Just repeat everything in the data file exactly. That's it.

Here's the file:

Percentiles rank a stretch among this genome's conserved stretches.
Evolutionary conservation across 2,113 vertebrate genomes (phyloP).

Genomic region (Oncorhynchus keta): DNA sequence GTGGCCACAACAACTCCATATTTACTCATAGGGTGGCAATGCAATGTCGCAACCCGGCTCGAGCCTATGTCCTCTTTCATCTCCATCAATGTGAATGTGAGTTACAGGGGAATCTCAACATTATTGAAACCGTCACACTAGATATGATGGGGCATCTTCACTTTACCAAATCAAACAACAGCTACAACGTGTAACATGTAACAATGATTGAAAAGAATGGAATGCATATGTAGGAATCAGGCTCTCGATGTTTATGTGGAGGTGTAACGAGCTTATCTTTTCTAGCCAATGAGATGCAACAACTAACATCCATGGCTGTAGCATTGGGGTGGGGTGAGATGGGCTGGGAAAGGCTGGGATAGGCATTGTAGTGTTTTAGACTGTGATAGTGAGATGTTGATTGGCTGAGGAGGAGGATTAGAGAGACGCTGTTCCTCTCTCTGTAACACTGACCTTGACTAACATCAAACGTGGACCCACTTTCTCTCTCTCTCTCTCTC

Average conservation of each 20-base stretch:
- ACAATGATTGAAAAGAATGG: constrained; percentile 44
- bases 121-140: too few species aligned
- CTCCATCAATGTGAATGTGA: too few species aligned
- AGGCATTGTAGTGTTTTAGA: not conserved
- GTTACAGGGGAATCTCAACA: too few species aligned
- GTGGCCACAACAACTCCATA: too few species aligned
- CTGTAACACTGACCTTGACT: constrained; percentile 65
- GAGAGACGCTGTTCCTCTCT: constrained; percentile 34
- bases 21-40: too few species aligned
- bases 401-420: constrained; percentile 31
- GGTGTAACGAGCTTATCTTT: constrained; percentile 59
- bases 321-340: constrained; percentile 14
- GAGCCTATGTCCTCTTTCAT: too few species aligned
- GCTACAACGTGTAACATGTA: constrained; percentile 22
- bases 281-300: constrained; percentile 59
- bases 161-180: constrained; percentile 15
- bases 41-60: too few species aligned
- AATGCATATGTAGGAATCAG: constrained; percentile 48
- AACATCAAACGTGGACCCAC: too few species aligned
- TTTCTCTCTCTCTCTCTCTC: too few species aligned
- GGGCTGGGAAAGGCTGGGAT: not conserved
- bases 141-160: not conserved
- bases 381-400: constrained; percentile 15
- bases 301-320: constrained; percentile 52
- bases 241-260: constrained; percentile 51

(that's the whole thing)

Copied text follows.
Percentiles rank a stretch among this genome's conserved stretches.
Evolutionary conservation across 2,113 vertebrate genomes (phyloP).

Genomic region (Oncorhynchus keta): DNA sequence GTGGCCACAACAACTCCATATTTACTCATAGGGTGGCAATGCAATGTCGCAACCCGGCTCGAGCCTATGTCCTCTTTCATCTCCATCAATGTGAATGTGAGTTACAGGGGAATCTCAACATTATTGAAACCGTCACACTAGATATGATGGGGCATCTTCACTTTACCAAATCAAACAACAGCTACAACGTGTAACATGTAACAATGATTGAAAAGAATGGAATGCATATGTAGGAATCAGGCTCTCGATGTTTATGTGGAGGTGTAACGAGCTTATCTTTTCTAGCCAATGAGATGCAACAACTAACATCCATGGCTGTAGCATTGGGGTGGGGTGAGATGGGCTGGGAAAGGCTGGGATAGGCATTGTAGTGTTTTAGACTGTGATAGTGAGATGTTGATTGGCTGAGGAGGAGGATTAGAGAGACGCTGTTCCTCTCTCTGTAACACTGACCTTGACTAACATCAAACGTGGACCCACTTTCTCTCTCTCTCTCTCTC

Average conservation of each 20-base stretch:
- ACAATGATTGAAAAGAATGG: constrained; percentile 44
- bases 121-140: too few species aligned
- CTCCATCAATGTGAATGTGA: too few species aligned
- AGGCATTGTAGTGTTTTAGA: not conserved
- GTTACAGGGGAATCTCAACA: too few species aligned
- GTGGCCACAACAACTCCATA: too few species aligned
- CTGTAACACTGACCTTGACT: constrained; percentile 65
- GAGAGACGCTGTTCCTCTCT: constrained; percentile 34
- bases 21-40: too few species aligned
- bases 401-420: constrained; percentile 31
- GGTGTAACGAGCTTATCTTT: constrained; percentile 59
- bases 321-340: constrained; percentile 14
- GAGCCTATGTCCTCTTTCAT: too few species aligned
- GCTACAACGTGTAACATGTA: constrained; percentile 22
- bases 281-300: constrained; percentile 59
- bases 161-180: constrained; percentile 15
- bases 41-60: too few species aligned
- AATGCATATGTAGGAATCAG: constrained; percentile 48
- AACATCAAACGTGGACCCAC: too few species aligned
- TTTCTCTCTCTCTCTCTCTC: too few species aligned
- GGGCTGGGAAAGGCTGGGAT: not conserved
- bases 141-160: not conserved
- bases 381-400: constrained; percentile 15
- bases 301-320: constrained; percentile 52
- bases 241-260: constrained; percentile 51